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Feed lipids and fats in animal nutrition

INRA Prod. Anim., 14(5), 285-302.


1 INRA-INA PG, UMR Physiologie de la nutrition et alimentation, 16 rue Claude Bernard, 75231 Paris Cedex 05

2 Association Française de Zootechnie, 16 rue Claude Bernard, 75231 Paris Cedex 05


Lipids in roughages and concentrates are less known than carbohydrate, protein and mineral fractions. The fat content of feeds is usually estimated by ether extraction, sometimes with previous hydrolysis with boiling HCl when this is necessary to ensure a complete extraction. The content of ether extract in roughages varies from 2 to 12 %. The percentage of linolenic acid in the total fatty acids is very high and generally exceeds 50 %. As roughage plants move from young shoots to maturity stages, the percentages of palmitic, stearic and oleic acids rise while the linolenic acid percentage decreases.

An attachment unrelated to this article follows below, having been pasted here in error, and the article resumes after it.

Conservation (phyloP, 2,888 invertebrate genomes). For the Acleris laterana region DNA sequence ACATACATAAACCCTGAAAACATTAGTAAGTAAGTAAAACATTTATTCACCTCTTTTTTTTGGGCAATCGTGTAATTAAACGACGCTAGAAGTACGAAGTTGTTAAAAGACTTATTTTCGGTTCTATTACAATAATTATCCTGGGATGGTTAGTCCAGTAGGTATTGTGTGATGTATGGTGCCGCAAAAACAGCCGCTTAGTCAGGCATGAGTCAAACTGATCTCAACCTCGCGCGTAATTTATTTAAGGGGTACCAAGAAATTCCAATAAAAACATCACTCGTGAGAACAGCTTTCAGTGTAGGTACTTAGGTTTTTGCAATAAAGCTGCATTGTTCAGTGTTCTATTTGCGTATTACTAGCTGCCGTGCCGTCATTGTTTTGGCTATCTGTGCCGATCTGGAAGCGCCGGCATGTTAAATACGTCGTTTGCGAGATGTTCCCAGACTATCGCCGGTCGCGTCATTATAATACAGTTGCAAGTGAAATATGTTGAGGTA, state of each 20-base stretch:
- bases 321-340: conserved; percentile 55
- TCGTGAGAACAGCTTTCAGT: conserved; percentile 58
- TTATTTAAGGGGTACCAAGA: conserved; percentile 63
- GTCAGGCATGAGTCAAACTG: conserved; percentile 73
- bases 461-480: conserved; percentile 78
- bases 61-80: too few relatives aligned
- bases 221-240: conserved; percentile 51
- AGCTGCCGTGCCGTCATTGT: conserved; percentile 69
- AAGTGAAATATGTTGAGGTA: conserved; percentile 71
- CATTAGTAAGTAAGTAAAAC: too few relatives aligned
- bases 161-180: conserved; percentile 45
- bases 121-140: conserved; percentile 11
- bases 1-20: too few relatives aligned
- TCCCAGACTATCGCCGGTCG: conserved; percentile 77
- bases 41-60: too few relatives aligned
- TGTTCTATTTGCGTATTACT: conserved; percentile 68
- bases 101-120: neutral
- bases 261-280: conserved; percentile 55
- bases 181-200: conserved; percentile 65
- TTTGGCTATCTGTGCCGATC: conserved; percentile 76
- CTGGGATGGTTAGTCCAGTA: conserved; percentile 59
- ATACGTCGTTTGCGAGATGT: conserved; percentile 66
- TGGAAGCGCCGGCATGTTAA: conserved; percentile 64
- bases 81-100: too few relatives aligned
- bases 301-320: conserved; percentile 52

Twenty concentrate feeds were selected among those which are the most used in the nutrition of monogastric animals and ruminants. Their ether extract contents and fatty acid compositions have been reported from four databases : AFZ, CVB, MAFF, and SOUCI. For vegetable oils, the comprehensive literature review of Givens was considered.

The ether extract content of cereals and legume grains is generally low (1.2-2.2 %), with the exception of maize and several cereal by-products. There are also low quantities of saturated fatty acids, with palmitic acid giving the highest values. The fatty acid composition of oil seeds varies according to the species. The fatty acid composition of fish oils and fish meals is characterised by a large amount of polyunsaturated fatty acids having more than 18 carbon atoms. The lipid composition of land animal fats and meals is rich in saturated acids and low in polyunsaturated acids.

A good relationship can be observed between the AFZ and CVB data for cereals and oil seeds, and between the AFZ, SOUCI and Givens data for vegetable oils and animal fats. However, several discrepancies were noted between the MAFF database and the AFZ and CVB databases. Databases such as the ones studied here make objective knowledge about lipids in feeds more available, but much progress remains to be done regarding the causes of variation of ether extract contents and fatty acid compositions, and, particularly, regarding the values of minor fatty acids and isomer acids of n-6 and n-3 families.

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